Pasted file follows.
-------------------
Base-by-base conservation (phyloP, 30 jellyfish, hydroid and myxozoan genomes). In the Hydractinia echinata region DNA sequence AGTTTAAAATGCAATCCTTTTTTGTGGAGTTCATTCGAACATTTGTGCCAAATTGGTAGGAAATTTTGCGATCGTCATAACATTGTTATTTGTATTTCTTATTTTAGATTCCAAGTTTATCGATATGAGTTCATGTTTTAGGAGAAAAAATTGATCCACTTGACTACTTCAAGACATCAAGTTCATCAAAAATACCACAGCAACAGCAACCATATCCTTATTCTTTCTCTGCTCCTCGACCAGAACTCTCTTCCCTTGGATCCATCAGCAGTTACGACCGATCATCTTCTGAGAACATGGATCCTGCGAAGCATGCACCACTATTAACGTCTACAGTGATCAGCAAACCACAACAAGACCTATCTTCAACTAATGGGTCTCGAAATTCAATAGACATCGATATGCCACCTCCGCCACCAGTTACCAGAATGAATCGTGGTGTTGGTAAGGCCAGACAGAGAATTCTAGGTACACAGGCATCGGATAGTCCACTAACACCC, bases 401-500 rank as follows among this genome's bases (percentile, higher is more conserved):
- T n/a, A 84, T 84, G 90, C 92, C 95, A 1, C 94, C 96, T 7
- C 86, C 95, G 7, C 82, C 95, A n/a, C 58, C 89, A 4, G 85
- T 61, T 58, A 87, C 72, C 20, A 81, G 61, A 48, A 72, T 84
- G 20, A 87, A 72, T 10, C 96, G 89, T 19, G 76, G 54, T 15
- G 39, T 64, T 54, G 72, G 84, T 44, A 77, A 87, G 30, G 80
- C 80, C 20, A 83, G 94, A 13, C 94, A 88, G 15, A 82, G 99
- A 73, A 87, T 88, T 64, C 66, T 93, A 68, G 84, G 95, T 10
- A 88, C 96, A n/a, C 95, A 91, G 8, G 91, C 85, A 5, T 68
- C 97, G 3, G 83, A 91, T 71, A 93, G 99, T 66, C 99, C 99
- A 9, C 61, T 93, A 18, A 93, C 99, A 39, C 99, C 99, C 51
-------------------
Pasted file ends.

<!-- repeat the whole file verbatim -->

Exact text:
Base-by-base conservation (phyloP, 30 jellyfish, hydroid and myxozoan genomes). In the Hydractinia echinata region DNA sequence AGTTTAAAATGCAATCCTTTTTTGTGGAGTTCATTCGAACATTTGTGCCAAATTGGTAGGAAATTTTGCGATCGTCATAACATTGTTATTTGTATTTCTTATTTTAGATTCCAAGTTTATCGATATGAGTTCATGTTTTAGGAGAAAAAATTGATCCACTTGACTACTTCAAGACATCAAGTTCATCAAAAATACCACAGCAACAGCAACCATATCCTTATTCTTTCTCTGCTCCTCGACCAGAACTCTCTTCCCTTGGATCCATCAGCAGTTACGACCGATCATCTTCTGAGAACATGGATCCTGCGAAGCATGCACCACTATTAACGTCTACAGTGATCAGCAAACCACAACAAGACCTATCTTCAACTAATGGGTCTCGAAATTCAATAGACATCGATATGCCACCTCCGCCACCAGTTACCAGAATGAATCGTGGTGTTGGTAAGGCCAGACAGAGAATTCTAGGTACACAGGCATCGGATAGTCCACTAACACCC, bases 401-500 rank as follows among this genome's bases (percentile, higher is more conserved):
- T n/a, A 84, T 84, G 90, C 92, C 95, A 1, C 94, C 96, T 7
- C 86, C 95, G 7, C 82, C 95, A n/a, C 58, C 89, A 4, G 85
- T 61, T 58, A 87, C 72, C 20, A 81, G 61, A 48, A 72, T 84
- G 20, A 87, A 72, T 10, C 96, G 89, T 19, G 76, G 54, T 15
- G 39, T 64, T 54, G 72, G 84, T 44, A 77, A 87, G 30, G 80
- C 80, C 20, A 83, G 94, A 13, C 94, A 88, G 15, A 82, G 99
- A 73, A 87, T 88, T 64, C 66, T 93, A 68, G 84, G 95, T 10
- A 88, C 96, A n/a, C 95, A 91, G 8, G 91, C 85, A 5, T 68
- C 97, G 3, G 83, A 91, T 71, A 93, G 99, T 66, C 99, C 99
- A 9, C 61, T 93, A 18, A 93, C 99, A 39, C 99, C 99, C 51